Cardiology in the Young

Original Articles

Pilot study of nurse-led rheumatic heart disease echocardiography screening in Fiji – a novel approach in a resource-poor setting

Samantha M. Colquhouna1a2 c1, Jonathan R. Carapetisa1, Joseph H. Kadoa3, Benjamin M. Reevesa4, Boglarka Remenyia1a5, William Maya6, Nigel J. Wilsona5 and Andrew C. Steera2

a1 International Health Division, Menzies School of Health Research, Darwin, Australia

a2 Centre for International Child Health, University of Melbourne, Melbourne, Australia

a3 Department of Paediatrics, Fiji Ministry of Health, Suva, Fiji

a4 Department of Paediatric Cardiology, Cairns Base Hospital, Cairns, Australia

a5 Paediatric and Congenital Cardiac Services, Starship Children's Hospital, Auckland District Health Board, Auckland, New Zealand

a6 College of Medicine, Nursing and Health Sciences, Fiji National University, Lautoka, Fiji

Abstract

We designed a pilot study of a training module for nurses to perform rheumatic heart disease echocardiography screening in a resource-poor setting. The aim was to determine whether nurses given brief, focused, basic training in echocardiography could follow an algorithm to potentially identify cases of rheumatic heart disease requiring clinical referral, by undertaking basic two-dimensional and colour Doppler scans. Training consisted of a week-long workshop, followed by 2 weeks of supervised field experience. The nurses’ skills were tested on a blinded cohort of 50 children, and the results were compared for sensitivity and specificity against echocardiography undertaken by an expert, using standardised echocardiography definitions for definite and probable rheumatic heart disease. Analysis of the two nurses’ results revealed that when a mitral regurgitant jet length of 1.5 cm was used as the trigger for rheumatic heart disease identification, they had a sensitivity of 100% and 83%, respectively, and a specificity of 67.4% and 79%, respectively. This pilot supports the principle that nurses, given brief focused training and supervised field experience, can follow an algorithm to undertake rheumatic heart disease echocardiography in a developing country setting to facilitate clinical referral with reasonable accuracy. These results warrant further research, with a view to developing a module to guide rheumatic heart disease echocardiographic screening by nurses within the existing public health infrastructure in high-prevalence, resource-poor regions.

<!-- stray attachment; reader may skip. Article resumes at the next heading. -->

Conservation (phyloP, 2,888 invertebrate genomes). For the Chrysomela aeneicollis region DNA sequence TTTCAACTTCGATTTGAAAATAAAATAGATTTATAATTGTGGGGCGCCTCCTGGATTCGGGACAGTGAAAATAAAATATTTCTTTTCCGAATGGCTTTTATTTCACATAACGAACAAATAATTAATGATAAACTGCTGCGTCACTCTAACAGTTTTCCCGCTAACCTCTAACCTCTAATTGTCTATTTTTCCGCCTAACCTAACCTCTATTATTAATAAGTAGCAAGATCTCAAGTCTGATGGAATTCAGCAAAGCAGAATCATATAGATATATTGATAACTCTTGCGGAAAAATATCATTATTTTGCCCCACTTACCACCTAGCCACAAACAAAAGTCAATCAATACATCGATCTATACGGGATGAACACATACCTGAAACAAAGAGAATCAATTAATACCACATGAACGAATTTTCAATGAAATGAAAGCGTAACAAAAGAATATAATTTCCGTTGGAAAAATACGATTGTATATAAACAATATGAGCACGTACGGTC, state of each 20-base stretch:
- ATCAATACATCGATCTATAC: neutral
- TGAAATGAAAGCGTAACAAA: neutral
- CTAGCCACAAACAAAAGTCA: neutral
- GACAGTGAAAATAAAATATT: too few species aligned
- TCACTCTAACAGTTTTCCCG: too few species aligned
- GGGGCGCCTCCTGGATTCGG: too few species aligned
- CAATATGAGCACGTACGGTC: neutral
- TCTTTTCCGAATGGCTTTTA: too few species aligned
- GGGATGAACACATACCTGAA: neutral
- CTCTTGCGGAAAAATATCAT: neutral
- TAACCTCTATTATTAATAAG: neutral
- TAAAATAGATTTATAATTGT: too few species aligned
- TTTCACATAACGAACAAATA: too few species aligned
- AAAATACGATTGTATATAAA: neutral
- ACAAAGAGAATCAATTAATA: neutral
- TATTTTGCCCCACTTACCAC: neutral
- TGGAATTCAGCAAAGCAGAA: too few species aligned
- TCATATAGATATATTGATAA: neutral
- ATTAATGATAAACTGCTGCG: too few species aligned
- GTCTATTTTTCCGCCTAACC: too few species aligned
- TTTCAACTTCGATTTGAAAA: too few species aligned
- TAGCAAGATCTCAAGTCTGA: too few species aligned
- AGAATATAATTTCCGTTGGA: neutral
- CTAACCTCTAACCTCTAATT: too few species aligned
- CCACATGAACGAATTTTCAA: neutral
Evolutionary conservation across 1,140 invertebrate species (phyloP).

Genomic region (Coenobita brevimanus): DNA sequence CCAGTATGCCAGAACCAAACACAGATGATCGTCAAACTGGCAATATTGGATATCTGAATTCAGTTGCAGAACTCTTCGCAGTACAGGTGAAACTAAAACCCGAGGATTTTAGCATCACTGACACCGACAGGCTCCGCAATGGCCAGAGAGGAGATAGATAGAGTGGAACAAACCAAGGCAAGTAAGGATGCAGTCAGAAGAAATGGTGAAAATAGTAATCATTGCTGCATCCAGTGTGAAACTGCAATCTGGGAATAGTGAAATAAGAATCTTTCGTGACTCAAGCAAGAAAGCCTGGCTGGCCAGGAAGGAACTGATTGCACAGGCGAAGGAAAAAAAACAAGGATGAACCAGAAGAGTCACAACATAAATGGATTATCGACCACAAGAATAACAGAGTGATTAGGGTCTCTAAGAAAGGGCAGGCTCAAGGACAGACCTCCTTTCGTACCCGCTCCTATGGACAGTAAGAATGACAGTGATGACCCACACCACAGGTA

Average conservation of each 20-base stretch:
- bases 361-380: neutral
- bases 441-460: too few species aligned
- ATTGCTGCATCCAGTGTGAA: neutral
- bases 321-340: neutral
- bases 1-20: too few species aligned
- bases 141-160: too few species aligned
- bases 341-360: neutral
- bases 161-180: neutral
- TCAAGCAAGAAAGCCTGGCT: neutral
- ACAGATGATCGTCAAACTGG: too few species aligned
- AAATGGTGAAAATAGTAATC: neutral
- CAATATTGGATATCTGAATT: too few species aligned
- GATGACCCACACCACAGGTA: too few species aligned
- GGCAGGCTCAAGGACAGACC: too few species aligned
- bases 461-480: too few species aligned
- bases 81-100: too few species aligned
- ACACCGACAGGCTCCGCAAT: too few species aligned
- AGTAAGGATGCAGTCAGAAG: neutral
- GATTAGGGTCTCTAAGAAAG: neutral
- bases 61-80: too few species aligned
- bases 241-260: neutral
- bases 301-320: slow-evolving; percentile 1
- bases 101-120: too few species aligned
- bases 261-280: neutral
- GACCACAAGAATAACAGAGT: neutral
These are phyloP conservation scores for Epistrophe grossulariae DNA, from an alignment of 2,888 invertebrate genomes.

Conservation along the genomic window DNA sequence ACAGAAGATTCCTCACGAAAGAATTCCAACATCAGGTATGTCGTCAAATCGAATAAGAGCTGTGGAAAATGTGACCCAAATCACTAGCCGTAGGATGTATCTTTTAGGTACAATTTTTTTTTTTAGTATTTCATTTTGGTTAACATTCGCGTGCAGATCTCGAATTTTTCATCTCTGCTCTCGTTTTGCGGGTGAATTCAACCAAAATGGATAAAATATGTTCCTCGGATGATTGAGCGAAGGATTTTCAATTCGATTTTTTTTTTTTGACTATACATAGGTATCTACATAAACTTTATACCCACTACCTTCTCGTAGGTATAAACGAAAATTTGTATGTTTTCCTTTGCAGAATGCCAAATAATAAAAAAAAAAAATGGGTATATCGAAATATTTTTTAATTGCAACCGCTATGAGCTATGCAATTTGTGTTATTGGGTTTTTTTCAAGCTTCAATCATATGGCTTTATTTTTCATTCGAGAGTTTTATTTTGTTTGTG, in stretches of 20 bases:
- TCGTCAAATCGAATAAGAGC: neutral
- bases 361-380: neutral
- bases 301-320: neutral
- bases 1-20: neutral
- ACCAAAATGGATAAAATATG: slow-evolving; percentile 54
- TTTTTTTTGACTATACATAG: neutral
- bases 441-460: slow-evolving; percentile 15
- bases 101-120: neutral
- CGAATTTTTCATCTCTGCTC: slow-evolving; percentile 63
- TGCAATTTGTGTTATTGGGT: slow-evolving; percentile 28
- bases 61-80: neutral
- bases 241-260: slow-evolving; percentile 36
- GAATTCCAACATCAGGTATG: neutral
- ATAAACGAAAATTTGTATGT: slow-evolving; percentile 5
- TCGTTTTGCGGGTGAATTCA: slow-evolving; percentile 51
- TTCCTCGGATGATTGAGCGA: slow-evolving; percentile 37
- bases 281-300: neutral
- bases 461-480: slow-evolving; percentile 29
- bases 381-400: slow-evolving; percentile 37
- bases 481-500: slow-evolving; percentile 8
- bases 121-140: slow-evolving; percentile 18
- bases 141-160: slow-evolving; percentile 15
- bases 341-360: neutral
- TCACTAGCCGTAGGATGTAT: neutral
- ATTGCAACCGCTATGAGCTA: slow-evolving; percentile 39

(Received March 20 2012)

(Accepted July 20 2012)

(Online publication October 08 2012)

Keywords

  • Developing countries;
  • screening;
  • public health

Correspondence

c1 Correspondence to: MS. Samantha Colquhoun, BA, RN, MPH (PhD Scholar), Centre for International Child Health, East Level 2 Royal Children's Hospital, Flemington Road, Parkville 3052, Australia. Tel:+61 3 9345 4977; Fax: +61 3 9345 6667; E-mail: samantha.colquhoun@menzies.edu.au